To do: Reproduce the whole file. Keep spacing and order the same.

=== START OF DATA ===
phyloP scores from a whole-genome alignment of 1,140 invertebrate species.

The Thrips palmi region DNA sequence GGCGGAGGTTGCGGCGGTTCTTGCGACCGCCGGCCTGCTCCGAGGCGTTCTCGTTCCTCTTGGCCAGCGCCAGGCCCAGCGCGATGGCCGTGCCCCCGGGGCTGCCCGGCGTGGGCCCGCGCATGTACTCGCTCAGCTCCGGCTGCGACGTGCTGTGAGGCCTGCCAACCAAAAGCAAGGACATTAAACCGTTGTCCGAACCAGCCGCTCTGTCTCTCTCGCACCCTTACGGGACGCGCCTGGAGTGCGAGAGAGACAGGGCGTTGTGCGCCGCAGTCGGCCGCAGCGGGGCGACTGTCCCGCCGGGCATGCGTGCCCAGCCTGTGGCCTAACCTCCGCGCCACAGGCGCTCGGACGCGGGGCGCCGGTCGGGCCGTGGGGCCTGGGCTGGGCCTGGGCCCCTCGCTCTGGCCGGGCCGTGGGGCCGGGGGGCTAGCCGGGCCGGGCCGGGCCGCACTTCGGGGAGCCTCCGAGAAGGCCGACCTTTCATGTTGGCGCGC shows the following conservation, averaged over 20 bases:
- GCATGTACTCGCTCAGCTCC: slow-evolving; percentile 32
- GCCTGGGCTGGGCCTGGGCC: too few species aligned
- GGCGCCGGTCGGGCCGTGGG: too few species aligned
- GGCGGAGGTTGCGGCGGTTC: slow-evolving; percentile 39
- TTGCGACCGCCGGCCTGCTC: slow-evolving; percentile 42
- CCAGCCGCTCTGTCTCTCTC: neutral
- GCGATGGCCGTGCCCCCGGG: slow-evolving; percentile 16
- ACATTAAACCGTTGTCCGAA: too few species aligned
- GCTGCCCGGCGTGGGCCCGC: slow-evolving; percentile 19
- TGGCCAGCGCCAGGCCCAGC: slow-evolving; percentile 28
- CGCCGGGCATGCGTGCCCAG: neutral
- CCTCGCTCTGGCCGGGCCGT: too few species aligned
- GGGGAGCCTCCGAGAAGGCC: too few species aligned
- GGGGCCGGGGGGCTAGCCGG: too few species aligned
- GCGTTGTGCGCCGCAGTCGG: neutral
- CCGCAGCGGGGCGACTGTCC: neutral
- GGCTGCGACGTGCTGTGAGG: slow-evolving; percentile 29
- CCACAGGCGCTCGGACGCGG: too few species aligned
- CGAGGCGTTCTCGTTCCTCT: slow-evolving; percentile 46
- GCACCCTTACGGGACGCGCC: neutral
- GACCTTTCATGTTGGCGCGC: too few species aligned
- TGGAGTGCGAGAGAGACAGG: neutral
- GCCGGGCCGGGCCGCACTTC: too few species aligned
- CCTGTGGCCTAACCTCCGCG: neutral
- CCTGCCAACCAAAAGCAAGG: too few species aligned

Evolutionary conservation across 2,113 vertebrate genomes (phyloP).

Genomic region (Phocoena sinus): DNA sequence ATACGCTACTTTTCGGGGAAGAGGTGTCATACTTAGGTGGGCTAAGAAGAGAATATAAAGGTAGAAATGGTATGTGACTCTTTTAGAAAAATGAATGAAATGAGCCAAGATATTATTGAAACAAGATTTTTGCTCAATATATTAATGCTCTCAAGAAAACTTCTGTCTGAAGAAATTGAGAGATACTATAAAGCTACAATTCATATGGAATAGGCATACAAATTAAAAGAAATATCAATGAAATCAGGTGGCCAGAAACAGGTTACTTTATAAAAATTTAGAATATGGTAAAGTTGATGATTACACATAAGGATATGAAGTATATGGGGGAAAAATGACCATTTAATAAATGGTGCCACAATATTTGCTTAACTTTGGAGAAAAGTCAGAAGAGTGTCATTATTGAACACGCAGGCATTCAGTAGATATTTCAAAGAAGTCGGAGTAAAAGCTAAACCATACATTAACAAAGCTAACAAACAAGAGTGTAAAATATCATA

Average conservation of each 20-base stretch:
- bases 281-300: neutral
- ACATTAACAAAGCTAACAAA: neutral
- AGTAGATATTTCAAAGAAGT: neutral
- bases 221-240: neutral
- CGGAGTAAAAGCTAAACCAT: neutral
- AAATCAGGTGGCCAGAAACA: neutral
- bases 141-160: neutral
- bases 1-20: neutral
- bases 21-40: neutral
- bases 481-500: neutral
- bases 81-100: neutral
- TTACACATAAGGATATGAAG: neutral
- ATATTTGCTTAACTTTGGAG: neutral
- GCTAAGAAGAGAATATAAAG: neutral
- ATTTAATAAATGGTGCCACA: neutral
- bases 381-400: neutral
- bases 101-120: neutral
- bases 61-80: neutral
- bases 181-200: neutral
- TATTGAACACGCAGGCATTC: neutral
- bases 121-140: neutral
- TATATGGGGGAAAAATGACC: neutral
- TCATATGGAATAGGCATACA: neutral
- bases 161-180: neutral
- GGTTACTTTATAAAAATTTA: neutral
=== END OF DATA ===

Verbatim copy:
phyloP scores from a whole-genome alignment of 1,140 invertebrate species.

The Thrips palmi region DNA sequence GGCGGAGGTTGCGGCGGTTCTTGCGACCGCCGGCCTGCTCCGAGGCGTTCTCGTTCCTCTTGGCCAGCGCCAGGCCCAGCGCGATGGCCGTGCCCCCGGGGCTGCCCGGCGTGGGCCCGCGCATGTACTCGCTCAGCTCCGGCTGCGACGTGCTGTGAGGCCTGCCAACCAAAAGCAAGGACATTAAACCGTTGTCCGAACCAGCCGCTCTGTCTCTCTCGCACCCTTACGGGACGCGCCTGGAGTGCGAGAGAGACAGGGCGTTGTGCGCCGCAGTCGGCCGCAGCGGGGCGACTGTCCCGCCGGGCATGCGTGCCCAGCCTGTGGCCTAACCTCCGCGCCACAGGCGCTCGGACGCGGGGCGCCGGTCGGGCCGTGGGGCCTGGGCTGGGCCTGGGCCCCTCGCTCTGGCCGGGCCGTGGGGCCGGGGGGCTAGCCGGGCCGGGCCGGGCCGCACTTCGGGGAGCCTCCGAGAAGGCCGACCTTTCATGTTGGCGCGC shows the following conservation, averaged over 20 bases:
- GCATGTACTCGCTCAGCTCC: slow-evolving; percentile 32
- GCCTGGGCTGGGCCTGGGCC: too few species aligned
- GGCGCCGGTCGGGCCGTGGG: too few species aligned
- GGCGGAGGTTGCGGCGGTTC: slow-evolving; percentile 39
- TTGCGACCGCCGGCCTGCTC: slow-evolving; percentile 42
- CCAGCCGCTCTGTCTCTCTC: neutral
- GCGATGGCCGTGCCCCCGGG: slow-evolving; percentile 16
- ACATTAAACCGTTGTCCGAA: too few species aligned
- GCTGCCCGGCGTGGGCCCGC: slow-evolving; percentile 19
- TGGCCAGCGCCAGGCCCAGC: slow-evolving; percentile 28
- CGCCGGGCATGCGTGCCCAG: neutral
- CCTCGCTCTGGCCGGGCCGT: too few species aligned
- GGGGAGCCTCCGAGAAGGCC: too few species aligned
- GGGGCCGGGGGGCTAGCCGG: too few species aligned
- GCGTTGTGCGCCGCAGTCGG: neutral
- CCGCAGCGGGGCGACTGTCC: neutral
- GGCTGCGACGTGCTGTGAGG: slow-evolving; percentile 29
- CCACAGGCGCTCGGACGCGG: too few species aligned
- CGAGGCGTTCTCGTTCCTCT: slow-evolving; percentile 46
- GCACCCTTACGGGACGCGCC: neutral
- GACCTTTCATGTTGGCGCGC: too few species aligned
- TGGAGTGCGAGAGAGACAGG: neutral
- GCCGGGCCGGGCCGCACTTC: too few species aligned
- CCTGTGGCCTAACCTCCGCG: neutral
- CCTGCCAACCAAAAGCAAGG: too few species aligned

Evolutionary conservation across 2,113 vertebrate genomes (phyloP).

Genomic region (Phocoena sinus): DNA sequence ATACGCTACTTTTCGGGGAAGAGGTGTCATACTTAGGTGGGCTAAGAAGAGAATATAAAGGTAGAAATGGTATGTGACTCTTTTAGAAAAATGAATGAAATGAGCCAAGATATTATTGAAACAAGATTTTTGCTCAATATATTAATGCTCTCAAGAAAACTTCTGTCTGAAGAAATTGAGAGATACTATAAAGCTACAATTCATATGGAATAGGCATACAAATTAAAAGAAATATCAATGAAATCAGGTGGCCAGAAACAGGTTACTTTATAAAAATTTAGAATATGGTAAAGTTGATGATTACACATAAGGATATGAAGTATATGGGGGAAAAATGACCATTTAATAAATGGTGCCACAATATTTGCTTAACTTTGGAGAAAAGTCAGAAGAGTGTCATTATTGAACACGCAGGCATTCAGTAGATATTTCAAAGAAGTCGGAGTAAAAGCTAAACCATACATTAACAAAGCTAACAAACAAGAGTGTAAAATATCATA

Average conservation of each 20-base stretch:
- bases 281-300: neutral
- ACATTAACAAAGCTAACAAA: neutral
- AGTAGATATTTCAAAGAAGT: neutral
- bases 221-240: neutral
- CGGAGTAAAAGCTAAACCAT: neutral
- AAATCAGGTGGCCAGAAACA: neutral
- bases 141-160: neutral
- bases 1-20: neutral
- bases 21-40: neutral
- bases 481-500: neutral
- bases 81-100: neutral
- TTACACATAAGGATATGAAG: neutral
- ATATTTGCTTAACTTTGGAG: neutral
- GCTAAGAAGAGAATATAAAG: neutral
- ATTTAATAAATGGTGCCACA: neutral
- bases 381-400: neutral
- bases 101-120: neutral
- bases 61-80: neutral
- bases 181-200: neutral
- TATTGAACACGCAGGCATTC: neutral
- bases 121-140: neutral
- TATATGGGGGAAAAATGACC: neutral
- TCATATGGAATAGGCATACA: neutral
- bases 161-180: neutral
- GGTTACTTTATAAAAATTTA: neutral